The Influence of Subtle Gradient Changes on Deep-Water Gravity Flows: A Case Study From the Moroccan Turbidite System

TitleThe Influence of Subtle Gradient Changes on Deep-Water Gravity Flows: A Case Study From the Moroccan Turbidite System
Publication TypeBook Chapter
Year of Publication2012
AuthorsWynn, RB, Talling, PJ, Masson, DG, Le Bas, TP, Cronin, BT, Stevenson, CJ
EditorPrather, BE, Deptuck, ME, Mohrig, D, Van Hoorn, B, Wynn, RB
Book TitleApplication of the Principles of Seismic Geomorphology to Continental-Slope and Base-of-Slope Systems: Case Studies from Seafloor and Near-Seafloor Analogues
Series TitleSEPM Special Publication
Series Volume99
PublisherSEPM Society for Sedimentary Geology
CityTulsa, OK
KeywordsTurbidity current gravity flow channel deep-water slope gradient Morocco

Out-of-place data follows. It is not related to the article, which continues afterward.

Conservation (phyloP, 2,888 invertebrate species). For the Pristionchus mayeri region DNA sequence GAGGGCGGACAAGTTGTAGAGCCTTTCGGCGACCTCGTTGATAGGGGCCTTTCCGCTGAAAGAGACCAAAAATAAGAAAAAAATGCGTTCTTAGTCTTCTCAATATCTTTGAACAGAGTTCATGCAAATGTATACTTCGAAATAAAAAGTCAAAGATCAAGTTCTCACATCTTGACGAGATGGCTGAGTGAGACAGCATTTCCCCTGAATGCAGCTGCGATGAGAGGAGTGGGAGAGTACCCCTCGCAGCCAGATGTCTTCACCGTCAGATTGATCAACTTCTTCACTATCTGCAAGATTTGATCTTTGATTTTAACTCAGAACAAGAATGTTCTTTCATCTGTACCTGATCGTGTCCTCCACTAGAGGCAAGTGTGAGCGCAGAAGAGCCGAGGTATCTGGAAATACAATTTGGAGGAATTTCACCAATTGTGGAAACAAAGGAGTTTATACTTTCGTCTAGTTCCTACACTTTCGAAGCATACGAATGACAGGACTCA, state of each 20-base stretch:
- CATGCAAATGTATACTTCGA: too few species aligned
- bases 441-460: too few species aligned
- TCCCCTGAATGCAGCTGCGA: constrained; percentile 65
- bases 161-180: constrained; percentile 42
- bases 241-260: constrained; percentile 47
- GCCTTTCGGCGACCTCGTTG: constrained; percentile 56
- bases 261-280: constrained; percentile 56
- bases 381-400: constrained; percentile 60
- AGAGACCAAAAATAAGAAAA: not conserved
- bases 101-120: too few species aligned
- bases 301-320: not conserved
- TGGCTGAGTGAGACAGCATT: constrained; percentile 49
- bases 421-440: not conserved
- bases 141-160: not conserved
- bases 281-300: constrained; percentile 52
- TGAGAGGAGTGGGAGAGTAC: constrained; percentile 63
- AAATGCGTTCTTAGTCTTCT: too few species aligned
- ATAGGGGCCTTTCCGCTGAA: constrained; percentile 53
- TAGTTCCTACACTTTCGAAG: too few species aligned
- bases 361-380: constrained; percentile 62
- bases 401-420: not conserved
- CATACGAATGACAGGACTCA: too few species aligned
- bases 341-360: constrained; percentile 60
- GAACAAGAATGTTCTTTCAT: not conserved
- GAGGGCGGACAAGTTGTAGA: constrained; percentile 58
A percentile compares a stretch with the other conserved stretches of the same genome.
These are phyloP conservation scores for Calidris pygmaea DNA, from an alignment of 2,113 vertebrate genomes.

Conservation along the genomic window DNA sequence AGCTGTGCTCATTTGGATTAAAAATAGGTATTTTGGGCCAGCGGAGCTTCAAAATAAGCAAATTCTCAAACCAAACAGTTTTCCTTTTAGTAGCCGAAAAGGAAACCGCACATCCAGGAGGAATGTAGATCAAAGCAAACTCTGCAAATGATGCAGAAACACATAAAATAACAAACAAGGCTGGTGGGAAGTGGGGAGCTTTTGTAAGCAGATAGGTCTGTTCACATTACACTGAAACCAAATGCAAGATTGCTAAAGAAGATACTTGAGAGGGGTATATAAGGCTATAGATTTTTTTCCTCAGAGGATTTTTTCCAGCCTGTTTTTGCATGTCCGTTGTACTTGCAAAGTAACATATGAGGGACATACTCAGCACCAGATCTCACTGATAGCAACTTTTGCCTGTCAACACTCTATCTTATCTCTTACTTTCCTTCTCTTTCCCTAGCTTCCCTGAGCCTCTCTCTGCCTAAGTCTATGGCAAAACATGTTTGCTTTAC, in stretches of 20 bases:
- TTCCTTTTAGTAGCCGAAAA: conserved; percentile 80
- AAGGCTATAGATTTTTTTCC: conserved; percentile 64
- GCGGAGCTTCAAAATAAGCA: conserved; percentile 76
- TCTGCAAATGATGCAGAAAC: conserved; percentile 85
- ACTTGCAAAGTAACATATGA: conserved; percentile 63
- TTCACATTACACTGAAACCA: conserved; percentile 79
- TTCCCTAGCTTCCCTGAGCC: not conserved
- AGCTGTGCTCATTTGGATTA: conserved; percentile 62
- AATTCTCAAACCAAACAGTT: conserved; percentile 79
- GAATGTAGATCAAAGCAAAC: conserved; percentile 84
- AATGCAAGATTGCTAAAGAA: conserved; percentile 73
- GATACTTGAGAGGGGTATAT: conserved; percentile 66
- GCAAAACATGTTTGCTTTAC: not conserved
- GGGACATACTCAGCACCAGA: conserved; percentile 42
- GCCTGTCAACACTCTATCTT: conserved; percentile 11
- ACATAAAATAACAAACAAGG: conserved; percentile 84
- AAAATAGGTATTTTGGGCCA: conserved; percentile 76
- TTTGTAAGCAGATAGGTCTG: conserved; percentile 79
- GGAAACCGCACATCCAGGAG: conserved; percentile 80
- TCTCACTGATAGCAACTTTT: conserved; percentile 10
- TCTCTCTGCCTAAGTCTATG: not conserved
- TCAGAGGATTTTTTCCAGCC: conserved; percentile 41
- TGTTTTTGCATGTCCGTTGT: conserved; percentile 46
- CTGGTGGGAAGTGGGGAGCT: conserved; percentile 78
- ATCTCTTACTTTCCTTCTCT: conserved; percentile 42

The Moroccan Turbidite System is unique in that individual gravity-flow deposits can be correlated across distances of several hundred kilometers, both within and between depositional basins. An extensive dataset of shallow sediment cores is analyzed here, in order to investigate the influence of gradient changes on individual siliciclastic gravity flows passing through this system in the last 160,000 years. The largest flows (deposit volumes > 100 km3) are capable of travelling for more than 1000 km across slopes of less than 0.1°. The deposits of these flows display significant lateral heterogeneity as a consequence of changes in seafloor gradient. Increases in gradient can lead to sediment bypass and/or erosion, and unconfined flows may become channelized. Decreases in gradient can lead to significant changes in sand?mud ratio and the deposition of thick mud caps, while small-volume flow deposits may pinch out completely. One of the largest flows shows evidence for multiple transformations as it crossed the Agadir Basin, with the resulting deposits switching laterally from (1) a gravel lag and cut-and-fill scours (representing bypass and erosion across a slope of 0.05°, to (2) a thick linked turbidite?debrite bed containing a muddy sand debrite (in response to a decrease in slope to < 0.01°), to (3) a normally graded turbidite (following a subtle increase in slope to 0.02°). Although the changes in slope angle described here appear remarkably subtle, the relative changes in slope are significant, and clearly exert a major control on flow behavior. Such variations in slope would not be detectable in outcrop or subsurface sequences, yet will generate significant complexity in deep-water reservoirs.